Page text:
LONDON: To entice foreign companies to develop Iraq's oil sector, the nation's next government will not only have to tackle violence that has scared away investors, it will also have to determine who controls the country's lucrative oil fields.
Despite the oil industry's many problems - falling production, crumbling infrastructure and relentless insurgent attacks - the prize of the world's second-largest proven reserves is so enticing that some foreign companies have taken the risk of investing.
Most have been small companies that bypass the central government in Baghdad and sign agreements with regional Kurdish officials in the north, just to get a foothold in the market. The real test will be if Iraq can manage to entice the world's top oil companies, which are needed to rebuild the industry.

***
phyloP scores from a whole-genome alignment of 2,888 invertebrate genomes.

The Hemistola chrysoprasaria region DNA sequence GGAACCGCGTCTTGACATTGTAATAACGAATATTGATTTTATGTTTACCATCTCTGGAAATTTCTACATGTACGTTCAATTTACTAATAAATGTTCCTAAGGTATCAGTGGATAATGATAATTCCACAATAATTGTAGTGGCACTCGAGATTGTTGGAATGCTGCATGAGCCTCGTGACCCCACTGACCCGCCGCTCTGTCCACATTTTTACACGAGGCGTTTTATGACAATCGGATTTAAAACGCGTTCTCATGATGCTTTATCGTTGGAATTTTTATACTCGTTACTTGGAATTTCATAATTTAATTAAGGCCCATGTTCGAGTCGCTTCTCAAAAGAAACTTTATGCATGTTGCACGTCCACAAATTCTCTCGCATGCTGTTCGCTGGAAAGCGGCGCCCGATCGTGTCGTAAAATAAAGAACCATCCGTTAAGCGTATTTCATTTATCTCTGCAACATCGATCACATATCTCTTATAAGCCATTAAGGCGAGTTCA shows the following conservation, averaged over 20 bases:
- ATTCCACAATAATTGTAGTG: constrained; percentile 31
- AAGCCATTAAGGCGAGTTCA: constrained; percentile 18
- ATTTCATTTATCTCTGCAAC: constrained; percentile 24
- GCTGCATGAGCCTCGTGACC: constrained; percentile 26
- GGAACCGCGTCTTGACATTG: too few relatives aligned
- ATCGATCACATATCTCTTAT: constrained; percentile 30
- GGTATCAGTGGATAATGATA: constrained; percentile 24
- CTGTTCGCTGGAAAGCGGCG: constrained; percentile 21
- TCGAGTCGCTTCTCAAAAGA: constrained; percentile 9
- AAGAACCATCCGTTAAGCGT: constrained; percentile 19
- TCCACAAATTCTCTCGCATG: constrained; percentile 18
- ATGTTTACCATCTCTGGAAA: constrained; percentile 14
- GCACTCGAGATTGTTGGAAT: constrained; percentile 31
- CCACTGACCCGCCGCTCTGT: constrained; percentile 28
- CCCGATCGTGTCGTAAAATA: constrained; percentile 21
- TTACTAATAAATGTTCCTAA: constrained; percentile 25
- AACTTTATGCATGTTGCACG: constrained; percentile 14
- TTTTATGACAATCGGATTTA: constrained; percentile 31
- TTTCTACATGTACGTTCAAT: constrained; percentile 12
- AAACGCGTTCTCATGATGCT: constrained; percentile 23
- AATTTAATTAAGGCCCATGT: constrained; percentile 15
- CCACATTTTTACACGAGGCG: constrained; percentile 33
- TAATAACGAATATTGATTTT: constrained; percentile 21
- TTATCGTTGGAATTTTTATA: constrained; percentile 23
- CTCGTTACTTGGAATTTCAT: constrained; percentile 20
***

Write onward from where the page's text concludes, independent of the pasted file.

That isn't expected to happen until the new government resolves the constitutional debate over the control of oil. Kurds and Shi'ites, who predominate in Iraq's two main oil-rich areas - the north and south, respectively - seem determined to form virtual mini-states that have control over their oil assets and profits. Iraq's Sunni Arabs are concentrated in mostly oil-poor central Iraq and want central control over the resources to ensure they get a share of the profits.
The new Iraqi government must establish a state oil company and consider constitutional amendments that Sunnis are demanding to decide whether Baghdad continues to control oil assets or whether it shares that privilege with regional governments.
"If the election is a success, the constitutional dispute over oil supplies is resolved and a new central oil company is created, Iraq will finally start to move ahead," Issam Al Chalabi, a former Iraqi oil minister now working as an oil consultant in Jordan, said.
Still, security fears could make it tough for the government to draw in companies such as BP, Exxon Mobil and Royal Dutch Shell, he said.
"I'm keeping my fingers crossed," Chalabi said. "But the new government must face the fact that nothing of substance from the large foreign oil companies is likely to happen in 2006."